@lookingforanswer Hi. With the others, a couple of comments. First, it would not be unusual to have a series of nerve events giving a lot of damage, especially in the follow-through from juvenile encephalopathy. That is one of these things that can lay dormant for decades, or even progress very slowly as your internal protein-producing organs, such as the liver, age. These protein disorders usually start from a single-cell prion, and grow very slowly in a general pattern for the rest of life.Say a single cell doubles ever few hours before it dies and is deposited someplace, like the brain or the cardiac sensory-motor nerve, it still usually takes decades to build up a damaging deposit. And if, along the way, damage gets done by something else, this can only make the situation worse. Yes, go to Mayo, or wherever, and have them do their workup on you.

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@oldkarl, thank you for your insights. You seem to be a very knowledgeable gentleman.

@lookingforanswers1957 HO! Probably more knowledgeable than gentleman!!!

@lookingforanswers1957

Thank you all so much for your concern and information. It brings tears to my eyes. I have not talked to my Doctor as of yet but I will be starting with my family practice doc and see what he thinks. Where I live and the clinic I go too I am thinking he will probably send me to the Mayo clinic that is kind of their go to place.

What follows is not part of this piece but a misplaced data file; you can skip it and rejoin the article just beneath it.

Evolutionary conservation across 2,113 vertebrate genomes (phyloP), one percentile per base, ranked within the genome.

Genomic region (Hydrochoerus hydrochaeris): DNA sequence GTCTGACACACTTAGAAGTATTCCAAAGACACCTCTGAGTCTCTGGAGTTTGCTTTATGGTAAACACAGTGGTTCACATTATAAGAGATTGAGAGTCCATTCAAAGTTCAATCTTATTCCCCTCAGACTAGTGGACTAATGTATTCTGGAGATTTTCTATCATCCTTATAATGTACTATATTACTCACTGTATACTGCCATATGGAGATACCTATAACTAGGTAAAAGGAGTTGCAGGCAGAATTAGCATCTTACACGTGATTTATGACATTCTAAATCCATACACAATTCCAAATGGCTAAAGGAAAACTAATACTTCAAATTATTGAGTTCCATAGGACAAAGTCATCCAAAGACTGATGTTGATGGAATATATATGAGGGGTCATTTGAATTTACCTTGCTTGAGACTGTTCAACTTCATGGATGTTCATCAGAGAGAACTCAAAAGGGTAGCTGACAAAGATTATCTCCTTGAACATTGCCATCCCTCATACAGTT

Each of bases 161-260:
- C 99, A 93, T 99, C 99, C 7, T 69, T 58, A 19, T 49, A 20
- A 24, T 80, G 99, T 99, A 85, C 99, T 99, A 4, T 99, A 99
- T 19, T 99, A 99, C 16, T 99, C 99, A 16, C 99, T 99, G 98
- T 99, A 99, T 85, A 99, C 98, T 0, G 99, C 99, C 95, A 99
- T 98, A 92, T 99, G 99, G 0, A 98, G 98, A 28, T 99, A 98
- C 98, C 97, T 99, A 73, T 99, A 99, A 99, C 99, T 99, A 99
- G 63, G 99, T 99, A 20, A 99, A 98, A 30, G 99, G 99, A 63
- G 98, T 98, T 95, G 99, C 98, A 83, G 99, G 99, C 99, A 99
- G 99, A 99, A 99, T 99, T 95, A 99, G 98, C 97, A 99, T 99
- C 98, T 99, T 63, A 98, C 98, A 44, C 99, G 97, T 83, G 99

Thank you again

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@lookingforanswers1957 Hoping the best for you. Depression is not a walk in the park. Finding a cause could be liberating.

I find myself also wondering what to do…Guess when in doubt, do nothing. Pain is horrific today. Hope abandoned. The hurricane of madness blows; Staring wall-eyed into a desolate place. Stranded on a barren, wind-swept plateau where dreams disappear. Depression is ravenous and devours the day; an illness unbridled. Fluttering strands of hope. Pretty ribbons.

@parus

I find myself also wondering what to do…Guess when in doubt, do nothing. Pain is horrific today. Hope abandoned. The hurricane of madness blows; Staring wall-eyed into a desolate place. Stranded on a barren, wind-swept plateau where dreams disappear. Depression is ravenous and devours the day; an illness unbridled. Fluttering strands of hope. Pretty ribbons.

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Very sorry to hear your having such a bad day.

@parus

I find myself also wondering what to do…Guess when in doubt, do nothing. Pain is horrific today. Hope abandoned. The hurricane of madness blows; Staring wall-eyed into a desolate place. Stranded on a barren, wind-swept plateau where dreams disappear. Depression is ravenous and devours the day; an illness unbridled. Fluttering strands of hope. Pretty ribbons.

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Hello @parus

Thank you for sharing with us today. I am sorry that you find yourself in such a painful place. Hang on to those “fluttering strands of hope” they will see you through.

Teresa